Saturday, June 22, 2013

Thomas Paine: Voice of the American Revolution

If you attend public school in America, you learn certain key names, key figures in American history: George Washington, Thomas Jefferson, Ben Franklin, etc.  And even if your actual knowledge of their lives is limited to a few key points, they stick in your mind.  One such name is Thomas Paine, a contemporary of Washington, Jefferson, and Franklin.  Paine was most famous for writing the pamphlet Common Sense.  If you asked me yesterday what it's about, I would have shrugged my shoulders.  But the best cure for ignorance is reading, and so today, continuing my slow journey through the Norton Anthology of America Literature, I read excerpts from Common Sense and other writings by Thomas Paine.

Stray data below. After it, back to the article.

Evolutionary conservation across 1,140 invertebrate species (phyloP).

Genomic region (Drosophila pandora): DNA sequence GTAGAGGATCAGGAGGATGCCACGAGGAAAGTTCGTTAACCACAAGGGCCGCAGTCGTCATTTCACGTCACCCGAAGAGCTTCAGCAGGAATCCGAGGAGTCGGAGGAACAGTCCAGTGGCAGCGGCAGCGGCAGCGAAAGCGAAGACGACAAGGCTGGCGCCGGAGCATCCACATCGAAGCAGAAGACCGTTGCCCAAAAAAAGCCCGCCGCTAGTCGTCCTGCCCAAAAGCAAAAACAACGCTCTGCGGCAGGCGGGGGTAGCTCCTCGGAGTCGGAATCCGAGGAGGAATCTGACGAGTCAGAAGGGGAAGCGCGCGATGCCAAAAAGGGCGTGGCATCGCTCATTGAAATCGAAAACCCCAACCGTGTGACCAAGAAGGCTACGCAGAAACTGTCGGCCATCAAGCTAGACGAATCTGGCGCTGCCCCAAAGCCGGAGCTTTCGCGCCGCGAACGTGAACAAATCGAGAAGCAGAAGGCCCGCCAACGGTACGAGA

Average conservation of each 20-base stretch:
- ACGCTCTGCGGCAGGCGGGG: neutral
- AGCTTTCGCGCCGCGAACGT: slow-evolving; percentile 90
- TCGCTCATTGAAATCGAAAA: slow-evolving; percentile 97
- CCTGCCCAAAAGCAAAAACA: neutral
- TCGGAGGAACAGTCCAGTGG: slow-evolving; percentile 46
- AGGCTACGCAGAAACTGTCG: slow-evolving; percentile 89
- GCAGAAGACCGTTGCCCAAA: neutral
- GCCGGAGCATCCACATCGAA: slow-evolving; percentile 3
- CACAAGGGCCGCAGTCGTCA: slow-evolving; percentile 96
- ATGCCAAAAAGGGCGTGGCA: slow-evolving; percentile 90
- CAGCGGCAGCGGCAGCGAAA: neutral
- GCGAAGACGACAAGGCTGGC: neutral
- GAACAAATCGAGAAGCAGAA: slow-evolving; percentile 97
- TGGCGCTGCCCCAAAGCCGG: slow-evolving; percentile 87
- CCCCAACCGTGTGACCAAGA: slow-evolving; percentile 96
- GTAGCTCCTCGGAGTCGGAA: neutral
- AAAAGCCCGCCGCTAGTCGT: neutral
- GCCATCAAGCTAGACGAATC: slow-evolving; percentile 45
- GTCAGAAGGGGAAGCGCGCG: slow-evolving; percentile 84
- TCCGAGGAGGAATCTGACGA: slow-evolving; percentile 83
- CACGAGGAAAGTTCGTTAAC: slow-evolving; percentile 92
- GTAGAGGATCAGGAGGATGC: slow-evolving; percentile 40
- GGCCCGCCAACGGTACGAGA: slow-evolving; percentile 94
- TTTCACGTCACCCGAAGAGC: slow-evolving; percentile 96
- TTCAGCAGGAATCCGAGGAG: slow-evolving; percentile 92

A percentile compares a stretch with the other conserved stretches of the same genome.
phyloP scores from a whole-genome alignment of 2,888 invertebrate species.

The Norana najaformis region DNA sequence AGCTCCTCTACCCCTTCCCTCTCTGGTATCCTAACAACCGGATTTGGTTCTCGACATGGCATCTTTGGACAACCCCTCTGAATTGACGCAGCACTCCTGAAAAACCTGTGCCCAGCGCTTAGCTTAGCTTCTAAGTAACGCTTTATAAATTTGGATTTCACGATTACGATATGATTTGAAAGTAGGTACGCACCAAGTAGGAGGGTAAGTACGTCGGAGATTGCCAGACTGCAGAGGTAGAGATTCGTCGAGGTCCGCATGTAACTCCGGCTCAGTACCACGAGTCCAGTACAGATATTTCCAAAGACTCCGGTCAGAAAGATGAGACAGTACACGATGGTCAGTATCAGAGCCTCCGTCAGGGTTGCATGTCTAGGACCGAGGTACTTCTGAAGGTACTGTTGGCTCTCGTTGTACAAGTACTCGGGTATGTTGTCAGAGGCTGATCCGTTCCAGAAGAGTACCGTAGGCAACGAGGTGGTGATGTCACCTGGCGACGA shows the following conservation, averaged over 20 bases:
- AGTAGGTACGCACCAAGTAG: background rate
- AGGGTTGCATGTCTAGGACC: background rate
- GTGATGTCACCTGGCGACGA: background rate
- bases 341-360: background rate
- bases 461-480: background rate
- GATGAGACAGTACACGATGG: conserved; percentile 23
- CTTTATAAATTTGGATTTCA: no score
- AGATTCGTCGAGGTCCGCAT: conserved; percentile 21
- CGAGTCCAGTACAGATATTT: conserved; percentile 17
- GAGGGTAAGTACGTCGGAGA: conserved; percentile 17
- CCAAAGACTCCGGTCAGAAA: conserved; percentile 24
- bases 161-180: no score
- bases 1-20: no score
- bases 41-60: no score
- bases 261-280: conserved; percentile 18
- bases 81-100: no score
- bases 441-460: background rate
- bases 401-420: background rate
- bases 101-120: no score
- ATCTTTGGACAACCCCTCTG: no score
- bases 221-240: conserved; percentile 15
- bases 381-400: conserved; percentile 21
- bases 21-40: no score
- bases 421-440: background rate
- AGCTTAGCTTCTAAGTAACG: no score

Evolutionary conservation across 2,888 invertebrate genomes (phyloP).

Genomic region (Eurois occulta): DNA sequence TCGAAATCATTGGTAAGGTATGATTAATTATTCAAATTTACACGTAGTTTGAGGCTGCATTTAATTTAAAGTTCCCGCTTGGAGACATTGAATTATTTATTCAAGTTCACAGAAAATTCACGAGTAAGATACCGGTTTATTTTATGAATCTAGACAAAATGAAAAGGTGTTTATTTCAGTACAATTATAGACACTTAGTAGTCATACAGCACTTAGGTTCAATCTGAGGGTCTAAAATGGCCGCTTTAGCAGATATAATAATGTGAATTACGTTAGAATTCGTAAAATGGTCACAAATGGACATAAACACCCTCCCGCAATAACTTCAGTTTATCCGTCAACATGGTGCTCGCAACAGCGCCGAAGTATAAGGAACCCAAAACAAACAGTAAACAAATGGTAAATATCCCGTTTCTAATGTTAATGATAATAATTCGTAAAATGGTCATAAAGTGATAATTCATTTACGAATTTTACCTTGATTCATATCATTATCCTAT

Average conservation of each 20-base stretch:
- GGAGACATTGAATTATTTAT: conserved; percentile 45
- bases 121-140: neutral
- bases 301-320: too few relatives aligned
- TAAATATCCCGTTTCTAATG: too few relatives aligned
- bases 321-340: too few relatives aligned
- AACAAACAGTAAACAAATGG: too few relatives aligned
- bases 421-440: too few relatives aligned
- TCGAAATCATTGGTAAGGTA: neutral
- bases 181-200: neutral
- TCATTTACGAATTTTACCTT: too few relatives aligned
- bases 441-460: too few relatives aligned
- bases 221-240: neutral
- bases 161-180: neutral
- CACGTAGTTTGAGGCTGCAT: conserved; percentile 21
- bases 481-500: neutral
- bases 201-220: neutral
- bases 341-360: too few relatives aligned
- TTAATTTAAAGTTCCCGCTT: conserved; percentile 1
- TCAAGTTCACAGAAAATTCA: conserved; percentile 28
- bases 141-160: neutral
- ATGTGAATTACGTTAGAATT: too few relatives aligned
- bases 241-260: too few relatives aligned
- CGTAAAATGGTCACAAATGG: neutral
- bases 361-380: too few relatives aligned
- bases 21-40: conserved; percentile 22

Common Sense is an eloquent and straightforward argument for American independence from Great Britain, and it is quite convincing.  The people of America, he argues, suffer under the dominion of a far away king.  It is in America's best interests to separate, so that it may be free to grow and flourish.  Common Sense sold half a million copies and was an important voice in convincing the American public of the need for independence.  It's popularity rested on its simple eloquence.  It is full of memorable and inspiring quotes like this one:

"O ye that love mankind!  Ye that dare oppose not only the tyranny but the tyrant stand forth!  Every spot of the old world is overrun with oppression.  Freedom hath been hunted round the globe, Asia and Africa have long expelled her.  Europe regards her like a stranger, and England hath given her warning to depart.  O receive the fugitive, and prepare in time an asylum for mankind."

Paine was a good writer, and he is a testament to the fact that good writing can inspire people to change the world.  


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